\end{displaymath} (20)

{}_3F_2\left[{\matrix{-3n, {\textstyle{2\over 3}}-c, 3n+2\cr...
...extstyle{1\over 3}})_n\over (1-c)_n({\textstyle{4\over 3}})_n}
\end{displaymath} (21)

{}_3F_2\left[{\matrix{-3b, -{\textstyle{3\over 2}}n, {\texts...
...({\textstyle{1\over 3}}-b)_n\over({\textstyle{1\over 3}}+b)_n}
\end{displaymath} (22)

{}_4F_3\left[{\matrix{{\textstyle{3\over 2}}+{\textstyle{1\o...
...})_n\over({\textstyle{3\over 2}})_n({\textstyle{7\over 2}})_n}
\end{displaymath} (23)

(Petkovsek et al. 1996, pp. 135-137).

See also Carlson's Theorem, Clausen Formula, Confluent Hypergeometric Function, Confluent Hypergeometric Limit Function, Dixon's Theorem, Dougall-Ramanujan Identity, Dougall's Theorem, Gosper's Algorithm, Heine Hypergeometric Series, Hypergeometric Function, Hypergeometric Identity, Hypergeometric Series, Jackson's Identity, Kummer's Theorem, Ramanujan's Hypergeometric Identity, Saalschütz's Theorem, Saalschützian, Sister Celine's Method, Thomae's Theorem, Watson's Theorem, Whipple's Transformation, Wilf-Zeilberger Pair, Zeilberger's Algorithm


Bailey, W. N. Generalised Hypergeometric Series. Cambridge, England: Cambridge University Press, 1935.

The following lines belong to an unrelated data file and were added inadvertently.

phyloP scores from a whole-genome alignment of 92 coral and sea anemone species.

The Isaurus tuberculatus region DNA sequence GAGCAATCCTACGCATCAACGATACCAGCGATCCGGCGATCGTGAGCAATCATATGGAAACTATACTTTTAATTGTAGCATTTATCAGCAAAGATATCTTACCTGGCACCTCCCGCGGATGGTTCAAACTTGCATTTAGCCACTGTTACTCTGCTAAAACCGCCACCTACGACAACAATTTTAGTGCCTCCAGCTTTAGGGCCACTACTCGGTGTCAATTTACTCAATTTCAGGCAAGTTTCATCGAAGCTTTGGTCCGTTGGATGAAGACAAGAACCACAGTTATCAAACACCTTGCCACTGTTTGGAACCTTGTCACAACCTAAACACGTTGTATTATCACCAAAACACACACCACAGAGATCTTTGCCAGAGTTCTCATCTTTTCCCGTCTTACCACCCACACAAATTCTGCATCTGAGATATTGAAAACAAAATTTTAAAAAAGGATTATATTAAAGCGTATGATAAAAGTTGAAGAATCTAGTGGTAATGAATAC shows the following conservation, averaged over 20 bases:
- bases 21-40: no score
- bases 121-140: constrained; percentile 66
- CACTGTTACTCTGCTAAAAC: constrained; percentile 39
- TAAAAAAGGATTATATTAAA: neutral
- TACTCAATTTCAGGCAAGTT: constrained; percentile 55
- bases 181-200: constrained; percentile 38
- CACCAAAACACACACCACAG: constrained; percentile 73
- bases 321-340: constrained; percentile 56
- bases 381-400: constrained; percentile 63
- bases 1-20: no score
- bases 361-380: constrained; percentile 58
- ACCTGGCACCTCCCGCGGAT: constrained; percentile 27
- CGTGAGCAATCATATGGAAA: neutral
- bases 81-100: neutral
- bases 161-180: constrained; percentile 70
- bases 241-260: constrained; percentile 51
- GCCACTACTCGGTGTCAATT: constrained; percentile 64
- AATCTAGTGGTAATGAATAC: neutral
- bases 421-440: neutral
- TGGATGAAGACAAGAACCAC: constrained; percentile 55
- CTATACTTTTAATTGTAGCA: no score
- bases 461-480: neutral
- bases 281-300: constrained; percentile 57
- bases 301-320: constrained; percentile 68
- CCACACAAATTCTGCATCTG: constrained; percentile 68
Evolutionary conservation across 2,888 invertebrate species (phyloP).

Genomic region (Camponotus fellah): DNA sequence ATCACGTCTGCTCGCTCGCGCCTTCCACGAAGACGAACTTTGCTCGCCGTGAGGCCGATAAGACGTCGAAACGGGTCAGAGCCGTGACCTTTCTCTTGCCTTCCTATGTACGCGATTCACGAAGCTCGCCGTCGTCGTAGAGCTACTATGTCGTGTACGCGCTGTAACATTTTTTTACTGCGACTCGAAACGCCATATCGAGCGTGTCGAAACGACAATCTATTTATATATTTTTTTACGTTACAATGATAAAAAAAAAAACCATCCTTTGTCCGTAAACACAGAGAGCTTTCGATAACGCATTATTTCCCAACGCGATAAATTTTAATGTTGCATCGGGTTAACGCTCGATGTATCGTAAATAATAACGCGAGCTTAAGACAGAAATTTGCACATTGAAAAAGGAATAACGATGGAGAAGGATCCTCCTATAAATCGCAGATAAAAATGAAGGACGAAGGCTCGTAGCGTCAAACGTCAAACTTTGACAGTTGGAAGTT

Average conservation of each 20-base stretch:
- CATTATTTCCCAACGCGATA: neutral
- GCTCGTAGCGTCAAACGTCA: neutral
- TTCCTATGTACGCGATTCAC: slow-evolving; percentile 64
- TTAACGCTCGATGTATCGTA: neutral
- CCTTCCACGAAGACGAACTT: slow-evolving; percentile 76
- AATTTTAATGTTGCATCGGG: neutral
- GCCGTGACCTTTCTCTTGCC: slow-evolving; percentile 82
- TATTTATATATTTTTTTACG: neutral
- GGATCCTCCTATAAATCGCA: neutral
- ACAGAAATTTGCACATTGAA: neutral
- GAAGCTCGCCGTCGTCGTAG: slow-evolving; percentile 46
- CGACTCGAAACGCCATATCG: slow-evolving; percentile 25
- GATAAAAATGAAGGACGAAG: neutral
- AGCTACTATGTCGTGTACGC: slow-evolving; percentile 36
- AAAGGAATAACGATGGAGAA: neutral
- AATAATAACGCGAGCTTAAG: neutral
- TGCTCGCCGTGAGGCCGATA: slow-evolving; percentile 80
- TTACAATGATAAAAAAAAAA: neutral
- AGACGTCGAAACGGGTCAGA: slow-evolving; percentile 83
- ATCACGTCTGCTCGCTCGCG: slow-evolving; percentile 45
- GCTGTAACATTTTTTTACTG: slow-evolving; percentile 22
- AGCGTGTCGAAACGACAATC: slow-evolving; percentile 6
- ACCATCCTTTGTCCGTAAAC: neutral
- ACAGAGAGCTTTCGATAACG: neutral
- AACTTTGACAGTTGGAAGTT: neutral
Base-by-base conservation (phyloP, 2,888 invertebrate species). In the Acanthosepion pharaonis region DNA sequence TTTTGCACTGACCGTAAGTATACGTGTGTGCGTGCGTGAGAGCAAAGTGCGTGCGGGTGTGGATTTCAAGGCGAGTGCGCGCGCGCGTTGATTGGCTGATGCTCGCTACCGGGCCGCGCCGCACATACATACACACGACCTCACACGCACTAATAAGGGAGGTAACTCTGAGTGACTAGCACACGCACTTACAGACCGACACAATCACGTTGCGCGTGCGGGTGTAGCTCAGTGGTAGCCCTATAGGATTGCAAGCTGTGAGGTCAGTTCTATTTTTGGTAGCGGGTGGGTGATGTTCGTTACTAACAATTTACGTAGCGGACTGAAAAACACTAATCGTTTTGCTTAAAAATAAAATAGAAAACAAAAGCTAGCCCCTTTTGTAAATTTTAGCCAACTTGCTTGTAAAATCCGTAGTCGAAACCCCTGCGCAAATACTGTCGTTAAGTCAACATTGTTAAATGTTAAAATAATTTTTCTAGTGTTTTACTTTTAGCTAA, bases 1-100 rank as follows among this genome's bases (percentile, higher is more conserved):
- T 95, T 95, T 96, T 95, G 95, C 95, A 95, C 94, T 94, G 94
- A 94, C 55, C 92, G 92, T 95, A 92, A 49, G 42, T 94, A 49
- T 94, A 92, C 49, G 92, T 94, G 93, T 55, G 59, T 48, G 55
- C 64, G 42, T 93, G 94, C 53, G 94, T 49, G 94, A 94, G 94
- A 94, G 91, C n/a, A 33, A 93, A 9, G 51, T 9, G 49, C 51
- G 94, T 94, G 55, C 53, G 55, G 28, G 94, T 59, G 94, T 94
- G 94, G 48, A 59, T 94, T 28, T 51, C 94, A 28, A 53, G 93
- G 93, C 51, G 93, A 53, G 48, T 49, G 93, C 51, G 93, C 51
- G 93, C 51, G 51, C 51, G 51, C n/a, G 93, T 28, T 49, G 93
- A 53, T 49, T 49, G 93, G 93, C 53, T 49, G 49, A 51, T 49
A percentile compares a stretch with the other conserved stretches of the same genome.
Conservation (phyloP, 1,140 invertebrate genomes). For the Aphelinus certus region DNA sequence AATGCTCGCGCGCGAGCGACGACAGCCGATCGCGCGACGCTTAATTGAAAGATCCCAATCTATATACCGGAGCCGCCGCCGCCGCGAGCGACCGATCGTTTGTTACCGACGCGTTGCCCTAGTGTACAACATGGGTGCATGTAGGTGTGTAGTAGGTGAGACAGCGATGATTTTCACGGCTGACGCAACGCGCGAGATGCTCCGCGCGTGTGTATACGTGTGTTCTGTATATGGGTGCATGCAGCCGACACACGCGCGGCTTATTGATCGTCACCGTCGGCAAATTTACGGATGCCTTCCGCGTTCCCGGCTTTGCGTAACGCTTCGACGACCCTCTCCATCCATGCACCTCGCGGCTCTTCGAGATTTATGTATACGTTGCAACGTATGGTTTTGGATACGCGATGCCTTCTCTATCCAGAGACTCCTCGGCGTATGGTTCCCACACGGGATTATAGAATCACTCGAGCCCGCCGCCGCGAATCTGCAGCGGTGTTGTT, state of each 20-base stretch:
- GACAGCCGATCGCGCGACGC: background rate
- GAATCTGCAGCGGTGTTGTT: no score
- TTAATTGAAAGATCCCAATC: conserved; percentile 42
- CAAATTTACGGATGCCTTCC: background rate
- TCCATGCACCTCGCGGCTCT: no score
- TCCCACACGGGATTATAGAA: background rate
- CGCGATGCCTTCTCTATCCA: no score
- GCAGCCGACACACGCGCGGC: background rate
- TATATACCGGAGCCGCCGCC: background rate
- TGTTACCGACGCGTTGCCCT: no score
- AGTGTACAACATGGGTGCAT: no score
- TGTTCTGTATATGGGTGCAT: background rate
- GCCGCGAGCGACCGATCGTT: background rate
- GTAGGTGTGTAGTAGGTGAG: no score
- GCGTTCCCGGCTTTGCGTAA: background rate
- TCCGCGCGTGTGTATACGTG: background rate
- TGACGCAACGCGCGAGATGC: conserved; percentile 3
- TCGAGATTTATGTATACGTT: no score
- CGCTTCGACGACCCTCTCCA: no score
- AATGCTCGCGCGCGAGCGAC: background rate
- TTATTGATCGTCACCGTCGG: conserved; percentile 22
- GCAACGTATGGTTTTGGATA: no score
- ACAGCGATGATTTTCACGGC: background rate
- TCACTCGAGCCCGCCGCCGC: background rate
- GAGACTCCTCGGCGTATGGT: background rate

Dwork, B. Generalized Hypergeometric Functions. Oxford, England: Clarendon Press, 1990.

Exton, H. Multiple Hypergeometric Functions and Applications. New York: Wiley, 1976.

Gessel, I. ``Finding Identities with the WZ Method.'' Theoret. Comput. Sci. To appear.

Gessel, I. and Stanton, D. ``Strange Evaluations of Hypergeometric Series.'' SIAM J. Math. Anal. 13, 295-308, 1982.

Gosper, R. W. ``Decision Procedures for Indefinite Hypergeometric Summation.'' Proc. Nat. Acad. Sci. USA 75, 40-42, 1978.

Petkovsek, M.; Wilf, H. S.; and Zeilberger, D. A=B. Wellesley, MA: A. K. Peters, 1996.

Saxena, R. K. and Mathai, A. M. Generalized Hypergeometric Functions with Applications in Statistics and Physical Sciences. New York: Springer-Verlag, 1973.

Slater, L. J. Generalized Hypergeometric Functions. Cambridge, England: Cambridge University Press, 1966.

Zeilberger, D. ``A Fast Algorithm for Proving Terminating Hypergeometric Series Identities.'' Discrete Math. 80, 207-211, 1990.

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© 1996-9 Eric W. Weisstein